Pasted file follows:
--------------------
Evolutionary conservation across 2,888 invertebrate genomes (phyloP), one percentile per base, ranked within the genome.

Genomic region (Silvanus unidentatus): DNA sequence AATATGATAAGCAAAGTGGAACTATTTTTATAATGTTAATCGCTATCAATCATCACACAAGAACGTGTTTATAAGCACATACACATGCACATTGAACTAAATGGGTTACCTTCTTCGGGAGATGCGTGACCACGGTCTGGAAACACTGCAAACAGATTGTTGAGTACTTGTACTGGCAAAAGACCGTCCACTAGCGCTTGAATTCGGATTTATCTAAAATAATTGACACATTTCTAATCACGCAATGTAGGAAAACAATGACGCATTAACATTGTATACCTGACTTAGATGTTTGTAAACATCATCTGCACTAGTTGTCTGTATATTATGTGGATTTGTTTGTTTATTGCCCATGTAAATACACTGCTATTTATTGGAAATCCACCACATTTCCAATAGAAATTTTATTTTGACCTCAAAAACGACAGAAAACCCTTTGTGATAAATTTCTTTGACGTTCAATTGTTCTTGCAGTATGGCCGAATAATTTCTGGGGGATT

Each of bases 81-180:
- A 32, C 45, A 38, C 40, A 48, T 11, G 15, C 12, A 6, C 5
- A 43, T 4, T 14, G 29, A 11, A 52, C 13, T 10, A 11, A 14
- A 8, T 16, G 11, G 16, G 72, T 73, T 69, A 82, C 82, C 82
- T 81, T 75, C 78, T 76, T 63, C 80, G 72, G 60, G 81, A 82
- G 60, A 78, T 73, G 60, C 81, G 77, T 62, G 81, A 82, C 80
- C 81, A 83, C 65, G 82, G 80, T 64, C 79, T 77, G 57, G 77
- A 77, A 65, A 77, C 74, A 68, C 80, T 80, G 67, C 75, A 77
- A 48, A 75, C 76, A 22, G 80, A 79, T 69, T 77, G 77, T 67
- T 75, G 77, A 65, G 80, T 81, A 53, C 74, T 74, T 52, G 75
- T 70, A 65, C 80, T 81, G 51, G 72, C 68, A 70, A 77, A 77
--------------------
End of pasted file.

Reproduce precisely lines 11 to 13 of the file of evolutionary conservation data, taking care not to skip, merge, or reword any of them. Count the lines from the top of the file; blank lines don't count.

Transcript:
- A 48, A 75, C 76, A 22, G 80, A 79, T 69, T 77, G 77, T 67
- T 75, G 77, A 65, G 80, T 81, A 53, C 74, T 74, T 52, G 75
- T 70, A 65, C 80, T 81, G 51, G 72, C 68, A 70, A 77, A 77